A former HSBC banker who was convicted in the US of fraudulently rigging a multi-billion dollar currency exchange deal is walking out of prison after he put up his $1 million bail.
Mark Johnson, a British citizen and formerly HSBC’s global head of foreign exchange trading, was found guilty of defrauding Scottish oil and gas developer Cairn Energy PLC by front-running its currency exchange order.
Mark is currently pursuing an appeal arguing that he didn’t know he was violating US wire-fraud statutes. Last week, the court of appeals in Manhattan allowed Johnson to return to the UK while he awaits the results of an appeal of his conviction.
Johnson was sentenced to two years in prison in April for devising a scheme in 2011 to manipulate the price of British pound by executing a series of trades before carrying out a huge trade for his client.
A second Briton, Stuart Scott, who left HSBC in 2014, was named alongside Johnson as accused of the same crimes.
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According to documents filed in the eastern district court of New York, Johnson and Scott are alleged to have made $3 million profit by trading currencies in advance of a client buying $3.5 billion worth of UK pounds in 2011. The client was the London-listed exploration company Cairn Energy, which was selling on of its foreign subsidiaries in India.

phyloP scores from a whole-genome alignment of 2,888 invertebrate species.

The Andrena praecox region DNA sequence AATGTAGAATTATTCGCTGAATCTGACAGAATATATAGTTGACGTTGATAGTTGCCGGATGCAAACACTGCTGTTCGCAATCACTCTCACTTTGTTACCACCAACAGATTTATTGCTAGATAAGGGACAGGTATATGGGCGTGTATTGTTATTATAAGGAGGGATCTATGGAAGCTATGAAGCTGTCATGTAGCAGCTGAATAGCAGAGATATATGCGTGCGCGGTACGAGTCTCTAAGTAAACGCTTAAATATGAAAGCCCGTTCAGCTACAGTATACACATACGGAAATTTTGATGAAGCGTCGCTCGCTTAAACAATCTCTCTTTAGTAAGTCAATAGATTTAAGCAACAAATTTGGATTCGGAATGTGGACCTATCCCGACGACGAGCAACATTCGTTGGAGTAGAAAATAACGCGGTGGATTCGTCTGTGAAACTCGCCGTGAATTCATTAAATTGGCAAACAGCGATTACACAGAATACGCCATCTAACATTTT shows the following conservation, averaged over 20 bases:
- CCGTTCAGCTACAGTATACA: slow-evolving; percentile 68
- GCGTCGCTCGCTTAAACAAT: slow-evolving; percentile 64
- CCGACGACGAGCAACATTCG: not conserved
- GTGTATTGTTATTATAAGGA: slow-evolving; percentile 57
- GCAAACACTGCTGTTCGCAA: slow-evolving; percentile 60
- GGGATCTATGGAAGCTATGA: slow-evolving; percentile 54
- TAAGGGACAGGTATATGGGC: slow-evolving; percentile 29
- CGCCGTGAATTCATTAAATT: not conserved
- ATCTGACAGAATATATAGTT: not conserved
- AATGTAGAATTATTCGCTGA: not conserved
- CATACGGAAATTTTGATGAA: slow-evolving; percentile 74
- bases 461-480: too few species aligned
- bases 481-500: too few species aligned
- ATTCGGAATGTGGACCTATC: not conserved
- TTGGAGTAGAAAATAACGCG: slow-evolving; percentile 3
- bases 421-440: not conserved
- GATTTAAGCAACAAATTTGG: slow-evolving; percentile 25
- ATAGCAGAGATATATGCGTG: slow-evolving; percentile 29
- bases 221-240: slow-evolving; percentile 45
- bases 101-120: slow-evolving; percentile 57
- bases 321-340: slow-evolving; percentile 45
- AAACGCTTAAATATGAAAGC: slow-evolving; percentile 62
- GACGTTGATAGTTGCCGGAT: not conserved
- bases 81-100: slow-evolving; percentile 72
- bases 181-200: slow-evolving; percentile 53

“Ohhhh, fucking Christmas!”
They are accused of buying sterling in advance of the client’s transaction in a manner designed to spike the price to the benefit of HSBC although they already billed their client $5 million in fees for their work. Mark Johnson was arrested by the FBI last year at New York’s JFK airport as he tried to board a flight to London.
Johnson and Scott were the first executives to be charged in connection with the US’ long-running investigation into bankers’ alleged rigging of the currency market.
HSBC generated profits of $8 million from the transaction: $3 million from front-running and a $5 million fee from the client.
According to the US Department of Justice, Johnson exclaimed “Ohhhh, fucking Christmas!” when told the deal was going through in December 2011. The court papers show that Johnson and Scott had discussed how far they could “ramp” the price of sterling against the dollar before their client would “squeal.”